“They seem wary of me because they know that Aboriginal people are over-represented in our jails, and jails house people who have committed crimes. Possible criminal by default – proceed with caution. On the flipside, you get people who want to use you to demonstrate just how much their first year Indigenous Studies Professor has taught them about “my struggles”. They tell me “you’re a true Australian” or loudly exclaim that they “support the First People like me in their just plight against the white man” or simply must tell me about some rally they attended to “make a difference…(they) never seem to stop being able to view me as a victim or as anything other than an Aborigine. They speak to me like I’m an idiot, that because of the colour of my skin, I was discriminated against in education and therefore lacking against their University educated prowess so they must make concessions for me and expect a lower standard of me at every opportunity. They seem to believe that I am unaware of how the modern world works, or worse, believe I need some of their do-gooderness to overcome a disadvantage that I clearly don’t have. I’m a cause, not a person to them.” (

The second problem is that blaming 18th century right wingers for the perceived social deficiencies in Aborigines white washes the many left-wing policies that have resulted in Aborigines having different socio-economic outcomes if measured in group terms. For example, statistics used to define disadvantage indicate that most disadvantage occurs in the northern part of Australia where Aborigines have had land title recognised and where they still maintain traditional ways. Whatever social problems exist in these communities is difficult to explain as stemming from the actions of right-wing British soldiers in the 18th century. Many of the problems can, however, be linked to left-wing interventionist ideology that included making Aborigines wards of the state, breaking up families with laws prohibiting sex across the colour line, and selective alcohol bans that made Aborigines criminals (or associates of criminals) for doing what other adult Australians could freely do. Meanwhile, “disadvantage” is lowest in the heavily populated south-east regions where the cultural loss and land dispossession has been the most severe. In other words, in areas where their lifestyle is most like non-indigenous Australians, their socioeconomic statistics are most like non-indigenous Australians. It should be noted; however, that despite rural Aborigines being more prone to be defined as 'disadvantaged,' research by the ABS (quoted by Robinson 2010) (11) has found that Aborigines in rural areas are more happy with their own lives than are Aborigines in the cities. In other words, the very Aborigines who Pat Cash looked at and was brought to tears because their lives were so terrible were also likely to have been happier than Aborigines who Cash might define as the model he is working to make others more like.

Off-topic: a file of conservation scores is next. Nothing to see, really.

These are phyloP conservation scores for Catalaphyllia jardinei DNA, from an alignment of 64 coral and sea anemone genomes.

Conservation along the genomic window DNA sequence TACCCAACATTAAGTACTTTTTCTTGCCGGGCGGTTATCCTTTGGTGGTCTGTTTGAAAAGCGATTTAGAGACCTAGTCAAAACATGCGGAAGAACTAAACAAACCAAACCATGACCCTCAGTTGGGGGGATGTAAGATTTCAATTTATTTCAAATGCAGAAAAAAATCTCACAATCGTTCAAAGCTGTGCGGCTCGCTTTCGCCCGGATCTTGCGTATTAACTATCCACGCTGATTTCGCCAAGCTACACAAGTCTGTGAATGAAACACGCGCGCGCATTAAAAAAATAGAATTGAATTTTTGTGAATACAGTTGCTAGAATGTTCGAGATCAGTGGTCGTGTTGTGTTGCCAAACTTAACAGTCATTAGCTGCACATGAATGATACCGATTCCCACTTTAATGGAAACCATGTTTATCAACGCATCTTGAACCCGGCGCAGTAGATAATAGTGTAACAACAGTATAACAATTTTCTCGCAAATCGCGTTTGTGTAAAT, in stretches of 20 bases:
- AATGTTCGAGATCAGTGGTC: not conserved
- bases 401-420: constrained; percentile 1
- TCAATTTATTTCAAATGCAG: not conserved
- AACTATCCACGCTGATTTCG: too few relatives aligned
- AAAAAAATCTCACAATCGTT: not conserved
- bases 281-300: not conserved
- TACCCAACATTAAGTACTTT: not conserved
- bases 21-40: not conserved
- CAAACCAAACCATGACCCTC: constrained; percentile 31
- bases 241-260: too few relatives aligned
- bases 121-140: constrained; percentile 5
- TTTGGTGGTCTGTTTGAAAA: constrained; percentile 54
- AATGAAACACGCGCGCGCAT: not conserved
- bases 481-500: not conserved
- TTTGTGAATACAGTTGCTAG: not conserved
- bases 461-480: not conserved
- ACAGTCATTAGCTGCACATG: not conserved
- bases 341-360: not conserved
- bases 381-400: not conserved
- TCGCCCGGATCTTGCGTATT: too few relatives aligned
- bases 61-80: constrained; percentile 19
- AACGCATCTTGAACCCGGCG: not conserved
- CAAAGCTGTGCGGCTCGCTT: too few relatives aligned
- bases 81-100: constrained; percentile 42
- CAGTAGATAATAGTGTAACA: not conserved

Racism Against Aborigines in Australia

How others see Aboriginal groups is often different to how Aboriginal groups see themselves. As said by George Campbell, Yarralin elder:

"FED up with accusations that they are dysfunctional places riddled with child sex abuse and domestic violence, some remote indigenous communities are fighting back. ‘I'm proud of what we are doing here. Look around — my people are happy and they are doing things that give them pride as well’


Questions to think about

Activity 1 - What does it mean to be disadvantaged?

According to Posselt (2000)